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Microsoft is willing to sacrifice Teams in Windows 11 – and I’m OK with that

It looks like Microsoft is in trouble again with European Union regulators over anti-competitive practices, and it could sacrifice Teams in Windows 11 to avoid any conflicts.

While I don’t usually applaud companies for removing features from their products, in this case it would be a good move.

Let’s be honest: Windows 11 has a bloat problem, with Microsoft filling it with apps and services that most people don’t use, but can’t be easily removed from the device the operating system is running on.

Teams is one of those. While Microsoft Teams is an app that’s used by businesses for communication between team members (hence the name), Microsoft also wanted to inflict it on regular users of Windows 11 as well, so built it into the operating system as the Chat app.

However, despite Microsoft bundling in Teams via the Chat app, it never properly took off. Most people use the likes of Facebook and WhatsApp for instant messaging these days. That wouldn’t be much of an issue, but not only is Chat pre-installed in Windows 11, you can’t uninstall it. Add it to the list of other apps you don’t want to use but are installed anyway, and Windows 11 can start feeling rather bloated.

Right move, wrong reasons

However, as Windows Latest reports, it looks like Microsoft may be considering adding the ability to remove Chat in an upcoming version of Windows 11, with references to “RemoveChat” in early Windows 11 preview builds.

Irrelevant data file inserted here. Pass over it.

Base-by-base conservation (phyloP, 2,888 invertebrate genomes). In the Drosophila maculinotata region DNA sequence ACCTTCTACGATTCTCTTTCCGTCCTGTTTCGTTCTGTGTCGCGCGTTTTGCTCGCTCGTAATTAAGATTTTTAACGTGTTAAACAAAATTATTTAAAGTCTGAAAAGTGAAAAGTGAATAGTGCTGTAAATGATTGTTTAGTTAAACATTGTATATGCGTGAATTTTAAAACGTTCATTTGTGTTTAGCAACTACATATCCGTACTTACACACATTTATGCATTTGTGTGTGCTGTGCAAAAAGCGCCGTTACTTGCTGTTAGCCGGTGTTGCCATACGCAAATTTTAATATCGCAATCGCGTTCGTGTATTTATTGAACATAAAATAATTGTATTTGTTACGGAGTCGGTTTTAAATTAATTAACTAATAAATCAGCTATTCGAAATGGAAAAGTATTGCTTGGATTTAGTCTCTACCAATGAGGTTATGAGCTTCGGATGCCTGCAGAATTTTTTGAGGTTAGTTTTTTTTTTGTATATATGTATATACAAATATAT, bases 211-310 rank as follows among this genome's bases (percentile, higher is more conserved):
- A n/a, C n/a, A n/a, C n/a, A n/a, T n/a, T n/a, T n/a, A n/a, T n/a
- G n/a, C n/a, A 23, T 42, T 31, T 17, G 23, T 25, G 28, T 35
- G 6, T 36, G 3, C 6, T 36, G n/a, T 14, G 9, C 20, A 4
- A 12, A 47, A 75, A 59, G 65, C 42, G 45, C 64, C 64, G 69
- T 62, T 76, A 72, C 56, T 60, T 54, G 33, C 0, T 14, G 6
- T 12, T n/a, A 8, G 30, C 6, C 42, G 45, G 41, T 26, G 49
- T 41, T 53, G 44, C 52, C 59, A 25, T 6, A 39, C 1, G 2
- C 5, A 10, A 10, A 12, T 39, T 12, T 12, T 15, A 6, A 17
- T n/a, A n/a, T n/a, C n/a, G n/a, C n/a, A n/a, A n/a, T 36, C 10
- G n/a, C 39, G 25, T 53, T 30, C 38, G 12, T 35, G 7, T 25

When enabled, this seems to allow users to completely remove Chat from their system, rather than simply hiding it.

This would be a good move for people who want to keep their PCs organized and tidy, without any unused apps clogging things up.

However, it doesn’t seem like Microsoft is doing this voluntarily. As Windows Latest points out, the EU is keeping a close eye on Microsoft and how it combines its products like Office and Teams with Windows 11, which could give those products an unfair advantage over rivals.

Adding an option to fully remove Chat could avoid those accusations, while also allowing Microsoft to still preinstall it.

Interestingly, the RemoveChat option appears to be linked to geographical data, which suggests this might only be available to users in certain regions – such as the European Union.

If that’s the case, then it looks like Microsoft is determined to do the absolute minimum so that it can avoid any fines from the EU, but still trying to make Chat popular with users.

This is frustrating, as while Windows 11 is a decent enough operating system, Microsoft continues to add apps and services, or adverts for those apps and services, to the OS, regardless of whether users want them or not.

By doing this, and not allowing users to remove the apps or adverts, many people – myself included – have increasingly felt like Microsoft has been pushing its luck, and been a bit too aggressive when trying to get us to use its products.

So, while I certainly would welcome this move, I can’t say I’m too thrilled about Microsoft’s seeming reluctance to give its customers more freedom at the expense of its own commercial ambitions.